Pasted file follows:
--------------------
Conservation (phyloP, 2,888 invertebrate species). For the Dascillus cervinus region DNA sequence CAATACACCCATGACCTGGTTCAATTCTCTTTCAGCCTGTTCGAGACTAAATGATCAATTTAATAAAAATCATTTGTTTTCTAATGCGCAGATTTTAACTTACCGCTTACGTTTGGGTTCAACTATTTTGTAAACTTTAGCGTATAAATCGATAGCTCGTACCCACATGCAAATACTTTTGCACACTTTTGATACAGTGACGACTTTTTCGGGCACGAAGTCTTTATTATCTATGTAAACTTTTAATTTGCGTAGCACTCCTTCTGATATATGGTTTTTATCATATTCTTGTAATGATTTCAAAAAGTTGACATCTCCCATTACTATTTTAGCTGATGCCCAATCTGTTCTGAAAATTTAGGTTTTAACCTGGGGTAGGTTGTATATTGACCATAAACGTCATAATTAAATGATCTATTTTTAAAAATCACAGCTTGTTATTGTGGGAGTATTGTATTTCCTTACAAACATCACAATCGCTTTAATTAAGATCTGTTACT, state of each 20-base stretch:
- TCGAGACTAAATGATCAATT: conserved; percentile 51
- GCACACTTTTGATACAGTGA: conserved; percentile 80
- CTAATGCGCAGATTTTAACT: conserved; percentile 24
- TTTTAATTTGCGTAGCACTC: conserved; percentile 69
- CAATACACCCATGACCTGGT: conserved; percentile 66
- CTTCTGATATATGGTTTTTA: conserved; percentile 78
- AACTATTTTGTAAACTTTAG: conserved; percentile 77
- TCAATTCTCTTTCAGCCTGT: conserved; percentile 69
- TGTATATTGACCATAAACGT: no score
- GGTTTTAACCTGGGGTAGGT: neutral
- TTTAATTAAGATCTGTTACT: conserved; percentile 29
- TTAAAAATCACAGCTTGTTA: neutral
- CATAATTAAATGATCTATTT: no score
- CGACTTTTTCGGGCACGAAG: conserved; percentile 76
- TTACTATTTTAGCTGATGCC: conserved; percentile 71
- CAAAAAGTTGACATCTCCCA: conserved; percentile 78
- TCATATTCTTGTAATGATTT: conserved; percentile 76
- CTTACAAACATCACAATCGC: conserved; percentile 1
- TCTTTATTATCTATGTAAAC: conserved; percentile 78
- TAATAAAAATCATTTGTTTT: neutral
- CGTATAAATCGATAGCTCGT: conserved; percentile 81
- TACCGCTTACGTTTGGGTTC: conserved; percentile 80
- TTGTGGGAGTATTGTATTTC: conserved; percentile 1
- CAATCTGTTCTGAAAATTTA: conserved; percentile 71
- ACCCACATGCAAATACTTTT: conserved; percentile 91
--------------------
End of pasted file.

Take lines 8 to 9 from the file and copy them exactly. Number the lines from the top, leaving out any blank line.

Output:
- AACTATTTTGTAAACTTTAG: conserved; percentile 77
- TCAATTCTCTTTCAGCCTGT: conserved; percentile 69